Voxelotor therapy reduces sickling and increases hemoglobin, but oxygen delivery to tissues is offset by increased hemoglobin O2 affinity
Drugs that reduce sickling by increasing HbF or decreasing MCHC should be more effective than drugs that increase O2 affinity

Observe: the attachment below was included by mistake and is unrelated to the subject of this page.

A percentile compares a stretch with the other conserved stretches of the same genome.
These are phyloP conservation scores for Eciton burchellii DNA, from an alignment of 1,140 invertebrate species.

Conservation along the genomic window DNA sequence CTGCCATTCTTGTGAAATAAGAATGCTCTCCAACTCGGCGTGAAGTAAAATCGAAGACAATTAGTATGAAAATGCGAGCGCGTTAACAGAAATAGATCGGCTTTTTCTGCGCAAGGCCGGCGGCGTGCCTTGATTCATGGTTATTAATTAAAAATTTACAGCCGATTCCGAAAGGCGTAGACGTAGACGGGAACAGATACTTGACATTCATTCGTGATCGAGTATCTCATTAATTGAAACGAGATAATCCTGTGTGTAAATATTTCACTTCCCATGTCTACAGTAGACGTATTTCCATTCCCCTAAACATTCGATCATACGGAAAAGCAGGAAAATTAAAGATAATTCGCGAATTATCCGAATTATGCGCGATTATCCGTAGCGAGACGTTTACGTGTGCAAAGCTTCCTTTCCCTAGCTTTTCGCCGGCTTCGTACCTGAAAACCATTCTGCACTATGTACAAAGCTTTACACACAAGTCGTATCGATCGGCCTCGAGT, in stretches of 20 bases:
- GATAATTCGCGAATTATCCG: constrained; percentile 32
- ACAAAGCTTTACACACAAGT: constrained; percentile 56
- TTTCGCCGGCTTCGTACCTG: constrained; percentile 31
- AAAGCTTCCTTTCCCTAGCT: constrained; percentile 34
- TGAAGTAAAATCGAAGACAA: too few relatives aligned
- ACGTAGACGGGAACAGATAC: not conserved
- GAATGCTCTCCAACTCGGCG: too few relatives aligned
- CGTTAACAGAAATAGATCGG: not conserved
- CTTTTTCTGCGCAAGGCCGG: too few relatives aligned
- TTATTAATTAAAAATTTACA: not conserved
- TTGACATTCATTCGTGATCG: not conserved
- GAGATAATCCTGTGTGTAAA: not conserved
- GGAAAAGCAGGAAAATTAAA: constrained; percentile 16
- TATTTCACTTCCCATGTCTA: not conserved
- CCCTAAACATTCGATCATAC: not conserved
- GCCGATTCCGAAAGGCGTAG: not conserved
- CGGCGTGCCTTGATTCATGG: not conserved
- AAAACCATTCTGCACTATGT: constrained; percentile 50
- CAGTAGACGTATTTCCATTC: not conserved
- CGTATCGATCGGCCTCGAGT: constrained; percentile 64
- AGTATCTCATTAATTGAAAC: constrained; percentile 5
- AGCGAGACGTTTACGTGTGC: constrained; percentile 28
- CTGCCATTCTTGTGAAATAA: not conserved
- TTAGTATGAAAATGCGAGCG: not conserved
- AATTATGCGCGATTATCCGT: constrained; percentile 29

The issue of treating sickle cell disease with drugs that increase hemoglobin oxygen affinity has come to the fore with the FDA approval in 2019 of voxelotor, the only anti-sickling drug approved since hydroxyurea in 1998. Voxelotor reduces sickling by increasing the concentration of the non-polymerizing, high oxygen affinity R (oxy) conformation of HbS. Treatment of sickle cell patients with voxelotor increases Hb levels and decreases indicators of hemolysis, but with no indication as yet that it reduces the frequency of pain episodes. Here we use the allosteric model of Monod, Wyman, and Changeux to simulate whole blood oxygen dissociation curves and red cell sickling in the absence and presence of voxelotor under the in vivo conditions of rapid oxygen pressure decreases. Our modeling agrees with experiments using a new robust assay, which shows the very large, expected decrease in sickling from the drug. The modeling indicates, however, that the increase in oxygen delivery from reduced sickling is largely offset by the increase in oxygen affinity. The net result is that the drug increases overall oxygen delivery only at the very lowest oxygen pressures. Reduction of sickling does, however, mitigate against red cell damage and explains the observed decrease in hemolysis. More importantly, our modeling of in vivo oxygen dissociation, sickling, and oxygen delivery suggests that drugs that increase fetal hemoglobin or decrease MCHC, should be more therapeutically effective than drugs that increase oxygen affinity.